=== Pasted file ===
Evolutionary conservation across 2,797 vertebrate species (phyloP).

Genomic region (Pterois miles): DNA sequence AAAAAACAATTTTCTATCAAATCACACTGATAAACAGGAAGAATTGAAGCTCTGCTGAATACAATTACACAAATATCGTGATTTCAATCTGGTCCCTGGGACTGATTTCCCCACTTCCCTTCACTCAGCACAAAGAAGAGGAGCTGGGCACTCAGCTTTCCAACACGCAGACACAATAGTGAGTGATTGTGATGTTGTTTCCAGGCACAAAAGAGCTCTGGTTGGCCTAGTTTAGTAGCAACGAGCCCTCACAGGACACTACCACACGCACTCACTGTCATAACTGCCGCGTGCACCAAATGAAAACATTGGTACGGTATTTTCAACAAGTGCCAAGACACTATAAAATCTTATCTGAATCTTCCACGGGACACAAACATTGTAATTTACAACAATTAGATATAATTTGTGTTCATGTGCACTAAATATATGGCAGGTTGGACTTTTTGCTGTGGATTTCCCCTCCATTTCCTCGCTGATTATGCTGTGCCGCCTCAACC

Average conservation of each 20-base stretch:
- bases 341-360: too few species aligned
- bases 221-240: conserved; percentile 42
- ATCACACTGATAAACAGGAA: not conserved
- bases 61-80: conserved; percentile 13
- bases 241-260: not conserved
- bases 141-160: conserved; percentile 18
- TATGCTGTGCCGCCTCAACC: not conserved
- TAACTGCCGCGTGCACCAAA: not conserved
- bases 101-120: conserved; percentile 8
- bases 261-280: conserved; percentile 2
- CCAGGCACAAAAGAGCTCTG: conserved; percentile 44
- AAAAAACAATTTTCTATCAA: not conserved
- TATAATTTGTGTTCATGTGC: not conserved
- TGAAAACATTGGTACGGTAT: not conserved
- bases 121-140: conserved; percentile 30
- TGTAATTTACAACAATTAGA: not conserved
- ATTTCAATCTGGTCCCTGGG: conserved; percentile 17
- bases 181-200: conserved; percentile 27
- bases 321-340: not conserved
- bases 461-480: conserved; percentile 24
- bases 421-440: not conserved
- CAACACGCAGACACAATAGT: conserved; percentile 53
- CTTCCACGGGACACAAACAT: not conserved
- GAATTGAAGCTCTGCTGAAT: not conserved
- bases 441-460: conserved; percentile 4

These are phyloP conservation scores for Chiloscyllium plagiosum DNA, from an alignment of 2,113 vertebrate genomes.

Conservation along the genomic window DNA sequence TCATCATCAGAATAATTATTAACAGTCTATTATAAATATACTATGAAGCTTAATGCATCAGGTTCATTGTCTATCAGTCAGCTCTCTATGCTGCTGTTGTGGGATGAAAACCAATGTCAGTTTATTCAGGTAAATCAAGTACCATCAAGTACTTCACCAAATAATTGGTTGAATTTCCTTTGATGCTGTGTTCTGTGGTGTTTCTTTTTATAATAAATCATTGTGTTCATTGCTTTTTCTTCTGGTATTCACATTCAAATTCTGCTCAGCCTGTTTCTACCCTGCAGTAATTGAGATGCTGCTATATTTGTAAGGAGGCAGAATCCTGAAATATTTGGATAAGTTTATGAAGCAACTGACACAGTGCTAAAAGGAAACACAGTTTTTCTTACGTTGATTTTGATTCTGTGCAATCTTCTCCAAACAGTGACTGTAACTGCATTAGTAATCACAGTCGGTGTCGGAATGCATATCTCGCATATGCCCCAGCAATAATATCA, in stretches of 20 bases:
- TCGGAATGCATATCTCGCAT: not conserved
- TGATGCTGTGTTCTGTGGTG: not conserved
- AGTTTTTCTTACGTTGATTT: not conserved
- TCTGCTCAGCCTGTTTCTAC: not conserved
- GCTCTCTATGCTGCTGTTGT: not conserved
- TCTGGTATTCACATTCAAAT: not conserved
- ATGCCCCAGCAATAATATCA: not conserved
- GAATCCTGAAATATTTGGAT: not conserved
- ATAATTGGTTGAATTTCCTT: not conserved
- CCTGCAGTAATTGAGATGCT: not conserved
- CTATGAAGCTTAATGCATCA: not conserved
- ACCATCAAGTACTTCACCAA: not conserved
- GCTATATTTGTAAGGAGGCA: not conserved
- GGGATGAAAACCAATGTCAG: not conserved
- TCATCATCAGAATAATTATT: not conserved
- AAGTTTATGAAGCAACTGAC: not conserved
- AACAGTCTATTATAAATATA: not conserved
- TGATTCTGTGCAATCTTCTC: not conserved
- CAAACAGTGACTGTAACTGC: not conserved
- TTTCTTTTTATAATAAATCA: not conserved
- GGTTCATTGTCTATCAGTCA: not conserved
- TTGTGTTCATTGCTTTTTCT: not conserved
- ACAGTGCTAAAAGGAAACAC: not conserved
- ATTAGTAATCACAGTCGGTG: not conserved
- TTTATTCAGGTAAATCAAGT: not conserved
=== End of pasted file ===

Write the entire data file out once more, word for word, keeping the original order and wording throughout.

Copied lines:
Evolutionary conservation across 2,797 vertebrate species (phyloP).

Genomic region (Pterois miles): DNA sequence AAAAAACAATTTTCTATCAAATCACACTGATAAACAGGAAGAATTGAAGCTCTGCTGAATACAATTACACAAATATCGTGATTTCAATCTGGTCCCTGGGACTGATTTCCCCACTTCCCTTCACTCAGCACAAAGAAGAGGAGCTGGGCACTCAGCTTTCCAACACGCAGACACAATAGTGAGTGATTGTGATGTTGTTTCCAGGCACAAAAGAGCTCTGGTTGGCCTAGTTTAGTAGCAACGAGCCCTCACAGGACACTACCACACGCACTCACTGTCATAACTGCCGCGTGCACCAAATGAAAACATTGGTACGGTATTTTCAACAAGTGCCAAGACACTATAAAATCTTATCTGAATCTTCCACGGGACACAAACATTGTAATTTACAACAATTAGATATAATTTGTGTTCATGTGCACTAAATATATGGCAGGTTGGACTTTTTGCTGTGGATTTCCCCTCCATTTCCTCGCTGATTATGCTGTGCCGCCTCAACC

Average conservation of each 20-base stretch:
- bases 341-360: too few species aligned
- bases 221-240: conserved; percentile 42
- ATCACACTGATAAACAGGAA: not conserved
- bases 61-80: conserved; percentile 13
- bases 241-260: not conserved
- bases 141-160: conserved; percentile 18
- TATGCTGTGCCGCCTCAACC: not conserved
- TAACTGCCGCGTGCACCAAA: not conserved
- bases 101-120: conserved; percentile 8
- bases 261-280: conserved; percentile 2
- CCAGGCACAAAAGAGCTCTG: conserved; percentile 44
- AAAAAACAATTTTCTATCAA: not conserved
- TATAATTTGTGTTCATGTGC: not conserved
- TGAAAACATTGGTACGGTAT: not conserved
- bases 121-140: conserved; percentile 30
- TGTAATTTACAACAATTAGA: not conserved
- ATTTCAATCTGGTCCCTGGG: conserved; percentile 17
- bases 181-200: conserved; percentile 27
- bases 321-340: not conserved
- bases 461-480: conserved; percentile 24
- bases 421-440: not conserved
- CAACACGCAGACACAATAGT: conserved; percentile 53
- CTTCCACGGGACACAAACAT: not conserved
- GAATTGAAGCTCTGCTGAAT: not conserved
- bases 441-460: conserved; percentile 4

These are phyloP conservation scores for Chiloscyllium plagiosum DNA, from an alignment of 2,113 vertebrate genomes.

Conservation along the genomic window DNA sequence TCATCATCAGAATAATTATTAACAGTCTATTATAAATATACTATGAAGCTTAATGCATCAGGTTCATTGTCTATCAGTCAGCTCTCTATGCTGCTGTTGTGGGATGAAAACCAATGTCAGTTTATTCAGGTAAATCAAGTACCATCAAGTACTTCACCAAATAATTGGTTGAATTTCCTTTGATGCTGTGTTCTGTGGTGTTTCTTTTTATAATAAATCATTGTGTTCATTGCTTTTTCTTCTGGTATTCACATTCAAATTCTGCTCAGCCTGTTTCTACCCTGCAGTAATTGAGATGCTGCTATATTTGTAAGGAGGCAGAATCCTGAAATATTTGGATAAGTTTATGAAGCAACTGACACAGTGCTAAAAGGAAACACAGTTTTTCTTACGTTGATTTTGATTCTGTGCAATCTTCTCCAAACAGTGACTGTAACTGCATTAGTAATCACAGTCGGTGTCGGAATGCATATCTCGCATATGCCCCAGCAATAATATCA, in stretches of 20 bases:
- TCGGAATGCATATCTCGCAT: not conserved
- TGATGCTGTGTTCTGTGGTG: not conserved
- AGTTTTTCTTACGTTGATTT: not conserved
- TCTGCTCAGCCTGTTTCTAC: not conserved
- GCTCTCTATGCTGCTGTTGT: not conserved
- TCTGGTATTCACATTCAAAT: not conserved
- ATGCCCCAGCAATAATATCA: not conserved
- GAATCCTGAAATATTTGGAT: not conserved
- ATAATTGGTTGAATTTCCTT: not conserved
- CCTGCAGTAATTGAGATGCT: not conserved
- CTATGAAGCTTAATGCATCA: not conserved
- ACCATCAAGTACTTCACCAA: not conserved
- GCTATATTTGTAAGGAGGCA: not conserved
- GGGATGAAAACCAATGTCAG: not conserved
- TCATCATCAGAATAATTATT: not conserved
- AAGTTTATGAAGCAACTGAC: not conserved
- AACAGTCTATTATAAATATA: not conserved
- TGATTCTGTGCAATCTTCTC: not conserved
- CAAACAGTGACTGTAACTGC: not conserved
- TTTCTTTTTATAATAAATCA: not conserved
- GGTTCATTGTCTATCAGTCA: not conserved
- TTGTGTTCATTGCTTTTTCT: not conserved
- ACAGTGCTAAAAGGAAACAC: not conserved
- ATTAGTAATCACAGTCGGTG: not conserved
- TTTATTCAGGTAAATCAAGT: not conserved